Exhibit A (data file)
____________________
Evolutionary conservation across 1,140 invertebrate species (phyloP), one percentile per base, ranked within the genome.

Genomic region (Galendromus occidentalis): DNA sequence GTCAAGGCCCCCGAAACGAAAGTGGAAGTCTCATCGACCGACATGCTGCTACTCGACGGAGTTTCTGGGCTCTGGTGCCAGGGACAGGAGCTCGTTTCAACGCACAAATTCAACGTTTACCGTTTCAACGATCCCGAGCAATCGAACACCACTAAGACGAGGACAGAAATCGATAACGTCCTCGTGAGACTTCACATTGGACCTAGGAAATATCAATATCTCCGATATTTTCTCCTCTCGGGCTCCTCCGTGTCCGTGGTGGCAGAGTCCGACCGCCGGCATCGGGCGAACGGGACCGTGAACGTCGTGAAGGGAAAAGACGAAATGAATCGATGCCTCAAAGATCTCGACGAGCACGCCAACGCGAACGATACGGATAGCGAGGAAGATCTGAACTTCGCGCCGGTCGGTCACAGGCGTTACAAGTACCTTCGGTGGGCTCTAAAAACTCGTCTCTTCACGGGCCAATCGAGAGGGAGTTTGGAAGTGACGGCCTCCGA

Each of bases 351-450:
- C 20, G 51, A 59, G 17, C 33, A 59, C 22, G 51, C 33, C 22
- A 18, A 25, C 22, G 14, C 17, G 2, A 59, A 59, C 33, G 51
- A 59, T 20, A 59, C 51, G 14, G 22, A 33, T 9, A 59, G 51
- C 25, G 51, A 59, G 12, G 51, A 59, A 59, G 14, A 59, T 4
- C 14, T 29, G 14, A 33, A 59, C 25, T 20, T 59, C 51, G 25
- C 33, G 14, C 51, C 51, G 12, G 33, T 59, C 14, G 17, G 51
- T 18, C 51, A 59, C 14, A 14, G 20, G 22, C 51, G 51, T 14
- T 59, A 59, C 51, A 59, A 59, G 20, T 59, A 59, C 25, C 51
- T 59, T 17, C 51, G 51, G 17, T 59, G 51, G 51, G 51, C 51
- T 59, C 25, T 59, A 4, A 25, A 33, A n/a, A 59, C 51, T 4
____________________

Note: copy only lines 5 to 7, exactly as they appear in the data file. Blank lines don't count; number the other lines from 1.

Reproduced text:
- A 18, A 25, C 22, G 14, C 17, G 2, A 59, A 59, C 33, G 51
- A 59, T 20, A 59, C 51, G 14, G 22, A 33, T 9, A 59, G 51
- C 25, G 51, A 59, G 12, G 51, A 59, A 59, G 14, A 59, T 4